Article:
Workplaces showing trend toward mandating COVID vaccinations for employees

Small- and medium-sized businesses, in addition to banks, are favouring proof of vaccination

Workplaces showing trend toward mandating COVID vaccinations for employees
Norm Keith practises employment and labour law at KPMG Law LLP, and Esi Codjoe at Turnpenney Milne LLP.

On Friday Canada’s Big Five banks, as employers in a federally regulated sector, announced that they will soon make vaccines mandatory for all staff who wish to return to the workplace; those who do not comply must agree to regular testing.

A recent poll by KPMG this month of 505 Canadian small- and medium-sized business owners and decisionmakers found that 62 per cent had already or were planning to implement a mandatory proof-of-vaccination for employees.

And Toronto corporate law firm Wildeboer Dellelce LLP announced on Monday that “all members of Wildeboer Dellelce and the WD Group of Companies, including partners, lawyers, management and staff, who attend the office in person this fall will be required to demonstrate proof of vaccination.” The policy will also apply to the firm’s service providers, couriers and clients who visit its office, the firm noted in a news release.

Yet with nearly 18 per cent of the Canadian population still unvaccinated, and “breakthrough” cases of COVID-19 presenting among the vaccinated, there are key legal considerations for employers in mandating employees to show proof of vaccination.

Health and safety of workers

One issue is the responsibility that employers have for the safety of their workplace and employees. While all stakeholders are responsible for this – managers and employees alike – “safety regulators across the country primarily look to and hold employers accountable for the safety of workers,” says Norm Keith, a partner in Employment and Labour Law at KPMG Law LLP in Toronto.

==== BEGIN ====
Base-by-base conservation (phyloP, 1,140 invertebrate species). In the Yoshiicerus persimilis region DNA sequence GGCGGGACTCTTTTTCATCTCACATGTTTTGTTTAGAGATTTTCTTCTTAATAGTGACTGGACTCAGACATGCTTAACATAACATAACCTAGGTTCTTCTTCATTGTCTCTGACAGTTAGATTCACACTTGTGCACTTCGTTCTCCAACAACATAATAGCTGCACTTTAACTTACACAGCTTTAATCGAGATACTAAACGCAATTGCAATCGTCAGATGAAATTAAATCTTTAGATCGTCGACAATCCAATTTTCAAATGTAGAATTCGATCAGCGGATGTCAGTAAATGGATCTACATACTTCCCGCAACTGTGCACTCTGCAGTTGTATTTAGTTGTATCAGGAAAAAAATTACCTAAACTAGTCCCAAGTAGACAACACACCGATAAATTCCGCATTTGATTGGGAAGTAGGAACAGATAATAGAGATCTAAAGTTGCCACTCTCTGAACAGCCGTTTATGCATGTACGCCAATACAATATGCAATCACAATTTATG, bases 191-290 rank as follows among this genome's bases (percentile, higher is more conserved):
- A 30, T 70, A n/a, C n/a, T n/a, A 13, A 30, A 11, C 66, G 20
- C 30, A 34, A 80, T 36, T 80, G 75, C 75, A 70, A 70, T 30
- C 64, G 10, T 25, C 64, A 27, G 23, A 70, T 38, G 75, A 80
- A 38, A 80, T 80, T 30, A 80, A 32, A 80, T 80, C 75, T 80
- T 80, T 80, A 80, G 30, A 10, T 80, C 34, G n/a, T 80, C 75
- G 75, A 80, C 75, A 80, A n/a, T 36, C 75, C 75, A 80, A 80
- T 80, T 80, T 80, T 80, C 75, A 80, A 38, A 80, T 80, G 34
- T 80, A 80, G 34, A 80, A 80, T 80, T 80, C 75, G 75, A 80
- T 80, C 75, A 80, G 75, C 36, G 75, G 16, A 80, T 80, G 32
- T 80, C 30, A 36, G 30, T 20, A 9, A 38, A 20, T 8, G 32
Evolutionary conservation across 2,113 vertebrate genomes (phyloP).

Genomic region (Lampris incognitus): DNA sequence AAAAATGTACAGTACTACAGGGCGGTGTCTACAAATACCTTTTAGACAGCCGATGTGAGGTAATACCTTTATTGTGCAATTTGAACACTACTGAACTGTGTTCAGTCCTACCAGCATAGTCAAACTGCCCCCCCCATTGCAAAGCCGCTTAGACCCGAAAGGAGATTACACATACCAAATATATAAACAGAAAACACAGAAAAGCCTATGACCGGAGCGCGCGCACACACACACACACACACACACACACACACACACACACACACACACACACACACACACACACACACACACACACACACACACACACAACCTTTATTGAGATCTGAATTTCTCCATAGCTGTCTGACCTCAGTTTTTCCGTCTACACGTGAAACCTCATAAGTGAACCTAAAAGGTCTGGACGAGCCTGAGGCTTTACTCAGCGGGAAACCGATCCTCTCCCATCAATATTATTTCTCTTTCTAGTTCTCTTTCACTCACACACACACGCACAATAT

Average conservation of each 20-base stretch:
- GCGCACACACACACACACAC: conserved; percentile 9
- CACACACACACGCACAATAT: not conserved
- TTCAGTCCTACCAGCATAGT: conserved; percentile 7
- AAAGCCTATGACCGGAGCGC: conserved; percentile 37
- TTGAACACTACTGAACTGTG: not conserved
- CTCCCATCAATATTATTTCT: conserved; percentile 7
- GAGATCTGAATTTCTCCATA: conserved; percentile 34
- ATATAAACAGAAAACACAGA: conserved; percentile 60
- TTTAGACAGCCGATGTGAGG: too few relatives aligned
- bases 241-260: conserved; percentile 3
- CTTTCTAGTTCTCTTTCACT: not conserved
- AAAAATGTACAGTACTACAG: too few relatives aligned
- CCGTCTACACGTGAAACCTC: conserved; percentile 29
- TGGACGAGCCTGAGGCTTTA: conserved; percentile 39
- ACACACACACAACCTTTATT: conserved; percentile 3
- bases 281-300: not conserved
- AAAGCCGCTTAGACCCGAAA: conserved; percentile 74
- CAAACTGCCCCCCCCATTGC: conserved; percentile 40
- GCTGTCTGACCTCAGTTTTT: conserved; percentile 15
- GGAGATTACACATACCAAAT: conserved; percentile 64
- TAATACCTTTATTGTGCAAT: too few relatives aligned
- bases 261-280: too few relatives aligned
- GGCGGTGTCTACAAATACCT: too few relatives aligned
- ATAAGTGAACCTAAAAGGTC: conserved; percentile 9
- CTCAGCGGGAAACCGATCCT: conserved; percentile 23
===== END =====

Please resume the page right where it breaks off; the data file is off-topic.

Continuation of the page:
Although health and safety legislation has not been amended for infectious diseases or COVID-19 specifically, he says, “the overriding principle is that an employer has a legal duty to provide and take every reasonable precaution … for the safety of workers.” Employees have the right under legislation to refuse to work in a workplace they consider unsafe; for example, s. 43(3) of the Ontario Health & Safety Act, a worker has the right to refuse work that he or she believes is likely to endanger himself, herself, or another worker. This may include working alongside a co-worker who is unvaccinated.

A hazard assessment, Keith says, may lead an employer to a mandatory proof-of-vaccine policy, adding that in Ontario and other jurisdictions, vaccinations have become mandatory for healthcare workers and those in long-term care facilities as a condition of their employment.

Other options for unvaccinated employees including working from home, and regular testing for COVID-19 for those who return to the workplace, policies Canada’s major banks will be instituting.

“What the banks have done makes a lot of sense,” says Esi Codjoe, a labour and employment lawyer at Turnpenney Milne LLP in Toronto with a focus in human rights law. “That’s an approach that a lot of other businesses can take as well, depending on the nature of their enterprise.”

In a hospital setting, working with vulnerable populations, “it’s likely many people … will need to have [proof of vaccination] because they are in a direct patient-care role … but on the flip side, an accountant at a hospital” may not need it, she adds.

Human rights

Human rights legislation holds that employers cannot discriminate against employees based on disability or creed, among other grounds. Disability and creed would both be recognized grounds of discrimination related to vaccines, as an allergy or other identified negative reaction to vaccines would be considered a disability, and one’s creed might prohibit the receiving of vaccines.